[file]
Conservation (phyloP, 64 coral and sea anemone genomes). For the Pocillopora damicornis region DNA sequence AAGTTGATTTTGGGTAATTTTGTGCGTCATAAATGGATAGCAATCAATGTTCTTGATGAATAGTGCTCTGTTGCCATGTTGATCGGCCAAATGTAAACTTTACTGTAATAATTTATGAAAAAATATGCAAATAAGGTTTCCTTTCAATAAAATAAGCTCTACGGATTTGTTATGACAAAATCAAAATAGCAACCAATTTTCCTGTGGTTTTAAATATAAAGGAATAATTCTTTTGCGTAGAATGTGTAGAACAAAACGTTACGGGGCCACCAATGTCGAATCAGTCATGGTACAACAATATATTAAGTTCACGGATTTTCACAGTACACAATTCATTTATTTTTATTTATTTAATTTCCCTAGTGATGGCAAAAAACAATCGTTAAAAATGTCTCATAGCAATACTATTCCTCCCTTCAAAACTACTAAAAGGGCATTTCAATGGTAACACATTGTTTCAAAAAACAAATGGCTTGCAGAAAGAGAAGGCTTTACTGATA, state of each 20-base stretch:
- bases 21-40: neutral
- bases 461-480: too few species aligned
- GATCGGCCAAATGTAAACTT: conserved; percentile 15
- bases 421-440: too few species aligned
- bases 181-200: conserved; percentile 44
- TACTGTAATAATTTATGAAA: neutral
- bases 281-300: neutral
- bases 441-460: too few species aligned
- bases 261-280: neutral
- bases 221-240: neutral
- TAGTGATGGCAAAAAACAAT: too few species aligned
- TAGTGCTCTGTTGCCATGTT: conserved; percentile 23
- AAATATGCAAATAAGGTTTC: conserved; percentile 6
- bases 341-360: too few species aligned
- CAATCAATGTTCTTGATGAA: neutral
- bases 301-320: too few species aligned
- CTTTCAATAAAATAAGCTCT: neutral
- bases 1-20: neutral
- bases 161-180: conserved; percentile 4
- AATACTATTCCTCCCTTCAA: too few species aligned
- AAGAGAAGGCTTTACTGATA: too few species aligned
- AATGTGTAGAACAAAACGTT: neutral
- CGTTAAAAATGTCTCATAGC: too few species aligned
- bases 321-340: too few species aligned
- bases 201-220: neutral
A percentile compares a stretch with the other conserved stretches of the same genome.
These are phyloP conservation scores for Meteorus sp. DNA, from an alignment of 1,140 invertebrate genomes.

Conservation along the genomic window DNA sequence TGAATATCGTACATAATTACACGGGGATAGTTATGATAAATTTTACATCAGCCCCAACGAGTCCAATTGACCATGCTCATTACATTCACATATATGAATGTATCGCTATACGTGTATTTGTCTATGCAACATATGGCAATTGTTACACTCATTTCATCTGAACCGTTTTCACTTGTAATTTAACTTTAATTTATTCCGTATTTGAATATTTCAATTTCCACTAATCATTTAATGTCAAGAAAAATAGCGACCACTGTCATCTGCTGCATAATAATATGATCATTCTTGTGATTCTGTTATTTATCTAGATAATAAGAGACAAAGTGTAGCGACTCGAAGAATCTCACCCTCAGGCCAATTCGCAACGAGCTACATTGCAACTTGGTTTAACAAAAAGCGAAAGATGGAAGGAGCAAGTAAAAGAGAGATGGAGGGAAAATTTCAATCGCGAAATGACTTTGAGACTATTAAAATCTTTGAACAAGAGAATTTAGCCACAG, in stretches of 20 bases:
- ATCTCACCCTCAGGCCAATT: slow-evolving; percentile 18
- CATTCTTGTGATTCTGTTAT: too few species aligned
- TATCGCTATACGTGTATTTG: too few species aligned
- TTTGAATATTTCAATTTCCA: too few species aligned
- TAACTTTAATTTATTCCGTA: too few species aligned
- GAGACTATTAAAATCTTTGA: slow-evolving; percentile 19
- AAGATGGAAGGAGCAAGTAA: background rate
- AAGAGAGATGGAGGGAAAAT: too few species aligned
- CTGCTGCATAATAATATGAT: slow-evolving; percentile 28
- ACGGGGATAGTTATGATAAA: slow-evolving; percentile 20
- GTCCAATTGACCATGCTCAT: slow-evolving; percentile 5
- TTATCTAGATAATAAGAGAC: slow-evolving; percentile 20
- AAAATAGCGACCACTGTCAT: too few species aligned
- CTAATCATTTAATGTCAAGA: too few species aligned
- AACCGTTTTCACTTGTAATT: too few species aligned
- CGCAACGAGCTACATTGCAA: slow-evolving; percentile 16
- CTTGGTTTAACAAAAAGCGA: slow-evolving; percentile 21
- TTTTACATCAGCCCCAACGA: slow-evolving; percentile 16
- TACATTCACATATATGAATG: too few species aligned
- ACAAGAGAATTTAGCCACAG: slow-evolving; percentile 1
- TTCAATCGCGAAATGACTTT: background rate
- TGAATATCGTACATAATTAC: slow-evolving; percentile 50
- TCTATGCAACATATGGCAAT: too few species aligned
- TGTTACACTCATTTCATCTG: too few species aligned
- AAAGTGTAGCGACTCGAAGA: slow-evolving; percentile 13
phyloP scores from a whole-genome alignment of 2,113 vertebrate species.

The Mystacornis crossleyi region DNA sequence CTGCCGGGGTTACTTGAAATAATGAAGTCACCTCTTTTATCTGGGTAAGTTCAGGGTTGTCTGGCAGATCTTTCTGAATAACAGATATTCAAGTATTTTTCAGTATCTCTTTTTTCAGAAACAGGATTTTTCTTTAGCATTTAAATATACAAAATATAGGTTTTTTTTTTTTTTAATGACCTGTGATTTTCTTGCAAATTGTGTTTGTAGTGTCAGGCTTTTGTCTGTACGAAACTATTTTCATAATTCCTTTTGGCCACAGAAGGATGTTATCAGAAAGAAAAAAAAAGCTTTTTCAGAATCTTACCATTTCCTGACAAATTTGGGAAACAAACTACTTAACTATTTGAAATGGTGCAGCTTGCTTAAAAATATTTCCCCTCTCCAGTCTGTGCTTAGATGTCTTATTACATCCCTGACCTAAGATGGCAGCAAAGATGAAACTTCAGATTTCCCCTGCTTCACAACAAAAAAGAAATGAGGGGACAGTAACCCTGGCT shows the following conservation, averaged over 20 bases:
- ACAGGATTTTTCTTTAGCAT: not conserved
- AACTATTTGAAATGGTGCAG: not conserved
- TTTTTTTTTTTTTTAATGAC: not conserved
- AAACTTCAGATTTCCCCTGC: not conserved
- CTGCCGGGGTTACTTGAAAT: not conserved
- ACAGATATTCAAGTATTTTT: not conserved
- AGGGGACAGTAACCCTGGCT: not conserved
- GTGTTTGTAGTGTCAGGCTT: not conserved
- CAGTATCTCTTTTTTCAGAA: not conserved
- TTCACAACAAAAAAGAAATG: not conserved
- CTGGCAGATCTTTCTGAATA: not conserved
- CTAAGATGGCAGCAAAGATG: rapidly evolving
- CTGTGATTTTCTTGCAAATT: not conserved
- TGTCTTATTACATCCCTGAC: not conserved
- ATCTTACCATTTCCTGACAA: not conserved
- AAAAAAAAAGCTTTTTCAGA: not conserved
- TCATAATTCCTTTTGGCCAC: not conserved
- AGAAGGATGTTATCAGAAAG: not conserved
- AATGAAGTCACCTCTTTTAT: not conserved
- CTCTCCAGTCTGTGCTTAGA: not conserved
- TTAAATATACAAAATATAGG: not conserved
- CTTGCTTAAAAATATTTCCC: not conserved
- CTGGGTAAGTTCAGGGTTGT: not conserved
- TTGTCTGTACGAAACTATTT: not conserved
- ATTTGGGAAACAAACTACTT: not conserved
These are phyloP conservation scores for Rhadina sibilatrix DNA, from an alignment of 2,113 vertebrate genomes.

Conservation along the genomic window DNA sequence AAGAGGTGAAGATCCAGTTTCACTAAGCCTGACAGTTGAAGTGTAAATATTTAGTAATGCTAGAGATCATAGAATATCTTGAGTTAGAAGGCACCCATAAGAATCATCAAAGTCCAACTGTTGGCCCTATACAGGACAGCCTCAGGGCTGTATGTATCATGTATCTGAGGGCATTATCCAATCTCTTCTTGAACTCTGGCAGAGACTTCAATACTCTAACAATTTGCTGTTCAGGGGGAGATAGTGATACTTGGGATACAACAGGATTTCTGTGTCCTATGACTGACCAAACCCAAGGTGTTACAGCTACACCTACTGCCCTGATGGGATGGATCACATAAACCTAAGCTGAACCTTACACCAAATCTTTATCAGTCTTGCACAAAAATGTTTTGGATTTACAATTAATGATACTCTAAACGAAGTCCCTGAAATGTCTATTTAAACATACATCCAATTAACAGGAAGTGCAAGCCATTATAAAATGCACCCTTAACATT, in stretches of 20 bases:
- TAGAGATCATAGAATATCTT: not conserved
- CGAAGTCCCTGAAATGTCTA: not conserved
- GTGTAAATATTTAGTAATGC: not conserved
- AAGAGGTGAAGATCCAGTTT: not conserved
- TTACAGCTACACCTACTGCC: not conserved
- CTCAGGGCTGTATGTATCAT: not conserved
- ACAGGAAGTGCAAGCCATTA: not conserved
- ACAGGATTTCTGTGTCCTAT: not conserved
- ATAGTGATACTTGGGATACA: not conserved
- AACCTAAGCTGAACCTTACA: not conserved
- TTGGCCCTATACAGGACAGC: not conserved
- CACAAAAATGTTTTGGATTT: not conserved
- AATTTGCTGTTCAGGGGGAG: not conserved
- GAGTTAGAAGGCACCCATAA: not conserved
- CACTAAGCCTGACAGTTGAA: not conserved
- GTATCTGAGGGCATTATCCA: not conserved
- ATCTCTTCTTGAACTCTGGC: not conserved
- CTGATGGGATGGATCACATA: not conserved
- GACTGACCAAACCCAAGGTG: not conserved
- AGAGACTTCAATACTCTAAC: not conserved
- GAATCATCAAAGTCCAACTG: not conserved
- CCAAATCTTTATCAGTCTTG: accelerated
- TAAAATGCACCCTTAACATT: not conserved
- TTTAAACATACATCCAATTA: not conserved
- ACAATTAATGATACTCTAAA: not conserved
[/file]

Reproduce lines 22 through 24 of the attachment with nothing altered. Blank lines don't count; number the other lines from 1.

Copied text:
- AAGAGAAGGCTTTACTGATA: too few species aligned
- AATGTGTAGAACAAAACGTT: neutral
- CGTTAAAAATGTCTCATAGC: too few species aligned